The psychiatric ward at Vancouver General Hospital looked to me like a prison with its stainless steel toilets and beds carved into the concrete floors. On the morning of April 16th, 2012, my heart was filled with fear. Fear of other patients and fear that I might belong there. I was exhausted and distressed by all my thoughts, but I nonetheless did not relate to the other patients who seemed disconnected from reality.
I met with a kind psychiatrist who listened to me while taking notes. Similar to the ER doctor and nurse, she did not show any signs of disgust as I was sharing my worst thoughts with her. I remember asking multiple times if she thought I was a danger to others and what my chances were for getting ‘fixed’ so I could eventually see my kids again. To my surprise and relief, she was adamant that I had never been a danger to anyone but myself and that there was no reason for her to contact the police or child services. In fact, she asked for my permission to call my husband and quickly returned to say that he was on his way with the kids.
The psychiatrist’s recommendations were to hospitalize me for a few days to fast track my recovery. She thought that I would not sufficiently relinquish my responsibilities at home and that it would take me months, if not years, to recover. She did not say what I needed to recover from, but I did not really care about it. I was lying in my hospital bed, in a hallway, with my baby tucked next to me and my daughter playing at my feet. I felt like I had just escaped a huge catastrophe and I was almost on a high from being allowed to see my children again. I know that it is hard to understand for someone who does not have OCD, but I was truly convinced that I had seen them for the very last time the night before.
I asked a few questions: Could I have visitors? Would I have to stop nursing? Would I be safe? All her answers satisfied me so I agreed to be treated as an in-patient. My psychiatrist miraculously convinced the Mood Disorder Unit of UBC Hospital to take me under their care even though they do not usually treat patients with anxiety as their primary mental illness. I was relieved to be transferred to a familiar neighborhood.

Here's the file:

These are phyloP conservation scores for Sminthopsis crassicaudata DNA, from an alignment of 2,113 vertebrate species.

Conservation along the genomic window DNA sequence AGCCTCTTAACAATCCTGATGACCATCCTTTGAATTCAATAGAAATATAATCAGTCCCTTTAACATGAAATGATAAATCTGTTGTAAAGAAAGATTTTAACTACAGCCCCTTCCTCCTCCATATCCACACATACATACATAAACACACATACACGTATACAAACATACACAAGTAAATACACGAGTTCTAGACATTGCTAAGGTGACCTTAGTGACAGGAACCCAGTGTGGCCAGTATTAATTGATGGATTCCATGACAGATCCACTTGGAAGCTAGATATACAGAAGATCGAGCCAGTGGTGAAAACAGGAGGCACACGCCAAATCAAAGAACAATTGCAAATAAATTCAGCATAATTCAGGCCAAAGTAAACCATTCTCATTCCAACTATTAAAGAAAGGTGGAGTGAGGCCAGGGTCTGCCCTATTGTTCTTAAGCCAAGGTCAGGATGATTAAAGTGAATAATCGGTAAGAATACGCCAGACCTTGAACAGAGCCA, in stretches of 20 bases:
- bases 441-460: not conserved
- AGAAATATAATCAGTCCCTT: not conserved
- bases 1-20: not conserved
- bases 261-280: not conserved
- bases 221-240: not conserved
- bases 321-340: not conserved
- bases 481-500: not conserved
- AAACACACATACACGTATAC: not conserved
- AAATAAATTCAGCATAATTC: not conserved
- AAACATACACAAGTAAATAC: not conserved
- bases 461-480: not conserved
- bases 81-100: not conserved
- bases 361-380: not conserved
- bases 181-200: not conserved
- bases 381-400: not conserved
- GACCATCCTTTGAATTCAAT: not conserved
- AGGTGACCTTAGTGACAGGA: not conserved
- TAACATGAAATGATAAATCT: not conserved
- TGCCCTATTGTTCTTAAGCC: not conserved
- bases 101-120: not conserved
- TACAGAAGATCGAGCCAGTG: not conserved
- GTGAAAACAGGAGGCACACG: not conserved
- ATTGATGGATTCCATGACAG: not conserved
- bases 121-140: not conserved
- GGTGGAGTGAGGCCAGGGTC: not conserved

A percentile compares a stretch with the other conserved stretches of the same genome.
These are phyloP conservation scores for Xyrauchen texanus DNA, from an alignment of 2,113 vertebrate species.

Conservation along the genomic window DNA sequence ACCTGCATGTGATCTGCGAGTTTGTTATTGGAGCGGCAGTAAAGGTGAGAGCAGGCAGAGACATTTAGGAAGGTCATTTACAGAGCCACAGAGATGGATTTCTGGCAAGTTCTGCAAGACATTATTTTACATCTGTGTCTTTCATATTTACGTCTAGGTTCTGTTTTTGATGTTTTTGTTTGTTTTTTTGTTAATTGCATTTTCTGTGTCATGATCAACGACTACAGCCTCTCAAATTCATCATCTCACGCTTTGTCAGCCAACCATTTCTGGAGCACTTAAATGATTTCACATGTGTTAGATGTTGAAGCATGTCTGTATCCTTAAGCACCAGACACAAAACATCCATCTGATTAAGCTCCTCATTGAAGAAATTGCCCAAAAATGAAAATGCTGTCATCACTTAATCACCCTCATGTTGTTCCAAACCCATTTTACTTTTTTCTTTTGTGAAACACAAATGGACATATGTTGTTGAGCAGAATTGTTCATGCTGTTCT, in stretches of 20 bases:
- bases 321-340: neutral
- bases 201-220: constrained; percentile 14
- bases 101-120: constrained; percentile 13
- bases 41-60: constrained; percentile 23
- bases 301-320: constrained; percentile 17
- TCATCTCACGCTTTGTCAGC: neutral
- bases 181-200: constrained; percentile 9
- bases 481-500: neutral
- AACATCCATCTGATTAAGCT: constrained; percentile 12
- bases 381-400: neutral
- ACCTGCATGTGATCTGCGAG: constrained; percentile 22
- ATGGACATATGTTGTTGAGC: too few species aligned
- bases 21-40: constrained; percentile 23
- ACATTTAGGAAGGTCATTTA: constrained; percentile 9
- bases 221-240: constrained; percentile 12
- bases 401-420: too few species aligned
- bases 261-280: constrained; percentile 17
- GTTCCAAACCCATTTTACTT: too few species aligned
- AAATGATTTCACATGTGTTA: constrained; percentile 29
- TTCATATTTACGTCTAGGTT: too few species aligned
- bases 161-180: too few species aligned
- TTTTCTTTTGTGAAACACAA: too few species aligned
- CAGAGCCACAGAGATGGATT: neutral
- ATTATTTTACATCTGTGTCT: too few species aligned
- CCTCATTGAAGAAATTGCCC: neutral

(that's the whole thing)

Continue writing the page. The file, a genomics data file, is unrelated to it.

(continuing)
I was admitted at UBC by my assigned nurse, Suzanne, who treated me respectfully. I wanted to believe what the VGH psychiatrist told me, but somehow I could not as I was still convinced that I could hurt others against my will. I was provided with a tiny closet, a single bed, a desk and a locker. I was very thankful for the privacy and solitude. I laid down and uncontrollable tears started to run down my cheeks; I was overwhelmed by the turn my life had taken.
I had only mustered the courage to text my sister to let her know that I was going to the hospital and then, that I would be admitted. I blamed a low battery for not informing my parents because I was too ashamed to contact them. I would surely disappoint them that they would not want to see me again. I hoped that they knew I had sought much needed help because of how well they had raised me. However, my sister convinced me to call them and I did. To my surprise, not only did they want to talk to me but my mother wanted to fly to Vancouver the next morning to take care of the kids and me. I was convinced that she was doing it for the kids, to compensate for their ‘crazy’ mother because I did not deserve such kindness and generosity.